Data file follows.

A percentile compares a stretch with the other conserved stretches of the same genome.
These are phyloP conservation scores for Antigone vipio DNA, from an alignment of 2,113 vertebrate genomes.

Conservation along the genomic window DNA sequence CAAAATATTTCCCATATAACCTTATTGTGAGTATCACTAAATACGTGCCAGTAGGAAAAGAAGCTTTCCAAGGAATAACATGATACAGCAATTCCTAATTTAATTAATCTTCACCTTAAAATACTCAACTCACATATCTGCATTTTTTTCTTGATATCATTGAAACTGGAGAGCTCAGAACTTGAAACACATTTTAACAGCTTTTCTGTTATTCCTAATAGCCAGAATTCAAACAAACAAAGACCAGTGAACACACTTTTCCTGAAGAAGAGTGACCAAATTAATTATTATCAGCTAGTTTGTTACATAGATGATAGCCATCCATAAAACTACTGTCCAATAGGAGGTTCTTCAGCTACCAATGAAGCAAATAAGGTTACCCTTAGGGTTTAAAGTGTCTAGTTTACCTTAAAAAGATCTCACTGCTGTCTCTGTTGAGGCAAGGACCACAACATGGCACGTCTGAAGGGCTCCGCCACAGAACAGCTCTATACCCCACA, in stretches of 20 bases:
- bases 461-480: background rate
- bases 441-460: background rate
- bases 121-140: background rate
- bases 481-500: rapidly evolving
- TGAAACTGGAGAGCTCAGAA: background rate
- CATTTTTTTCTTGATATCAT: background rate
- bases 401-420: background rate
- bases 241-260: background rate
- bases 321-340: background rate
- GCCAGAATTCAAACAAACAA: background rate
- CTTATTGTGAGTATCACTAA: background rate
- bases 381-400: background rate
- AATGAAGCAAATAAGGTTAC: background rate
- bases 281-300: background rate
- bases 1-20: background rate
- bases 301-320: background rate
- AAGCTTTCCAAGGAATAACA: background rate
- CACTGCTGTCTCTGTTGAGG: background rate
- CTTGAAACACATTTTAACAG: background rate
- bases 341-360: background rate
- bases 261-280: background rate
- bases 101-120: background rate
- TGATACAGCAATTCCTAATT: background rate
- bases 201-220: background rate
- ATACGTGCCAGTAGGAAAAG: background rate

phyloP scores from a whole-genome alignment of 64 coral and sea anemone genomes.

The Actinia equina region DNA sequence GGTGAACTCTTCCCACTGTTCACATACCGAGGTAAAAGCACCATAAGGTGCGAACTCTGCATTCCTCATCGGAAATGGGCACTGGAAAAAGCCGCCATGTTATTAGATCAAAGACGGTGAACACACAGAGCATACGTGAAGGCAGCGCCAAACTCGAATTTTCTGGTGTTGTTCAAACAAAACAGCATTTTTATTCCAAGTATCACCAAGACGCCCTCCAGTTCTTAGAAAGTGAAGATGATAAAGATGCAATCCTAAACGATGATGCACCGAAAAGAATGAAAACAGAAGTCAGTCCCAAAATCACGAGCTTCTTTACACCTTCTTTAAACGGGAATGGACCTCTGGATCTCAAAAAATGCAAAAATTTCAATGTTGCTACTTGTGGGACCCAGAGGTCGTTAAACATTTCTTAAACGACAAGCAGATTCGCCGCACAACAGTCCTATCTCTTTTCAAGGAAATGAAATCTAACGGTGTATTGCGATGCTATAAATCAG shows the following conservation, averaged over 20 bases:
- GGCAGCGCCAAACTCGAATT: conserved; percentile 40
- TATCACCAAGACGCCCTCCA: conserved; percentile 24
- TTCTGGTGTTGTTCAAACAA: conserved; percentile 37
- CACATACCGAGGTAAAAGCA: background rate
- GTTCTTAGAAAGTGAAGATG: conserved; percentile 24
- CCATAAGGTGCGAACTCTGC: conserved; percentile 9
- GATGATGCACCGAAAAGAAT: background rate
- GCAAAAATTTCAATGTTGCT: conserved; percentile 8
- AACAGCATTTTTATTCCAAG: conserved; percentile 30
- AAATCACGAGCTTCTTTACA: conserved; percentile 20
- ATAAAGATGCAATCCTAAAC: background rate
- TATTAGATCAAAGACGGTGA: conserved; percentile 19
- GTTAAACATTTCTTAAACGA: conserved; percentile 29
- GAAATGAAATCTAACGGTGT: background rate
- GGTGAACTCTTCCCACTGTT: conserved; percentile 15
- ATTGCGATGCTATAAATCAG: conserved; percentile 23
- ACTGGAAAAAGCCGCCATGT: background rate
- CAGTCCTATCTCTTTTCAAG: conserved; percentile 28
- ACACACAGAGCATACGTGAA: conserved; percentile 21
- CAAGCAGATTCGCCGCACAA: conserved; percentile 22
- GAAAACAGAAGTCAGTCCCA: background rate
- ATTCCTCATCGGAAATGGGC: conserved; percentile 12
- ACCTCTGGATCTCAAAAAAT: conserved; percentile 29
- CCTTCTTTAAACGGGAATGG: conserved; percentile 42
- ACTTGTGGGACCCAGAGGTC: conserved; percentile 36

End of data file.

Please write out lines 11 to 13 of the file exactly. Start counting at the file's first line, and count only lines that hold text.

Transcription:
- bases 241-260: background rate
- bases 321-340: background rate
- GCCAGAATTCAAACAAACAA: background rate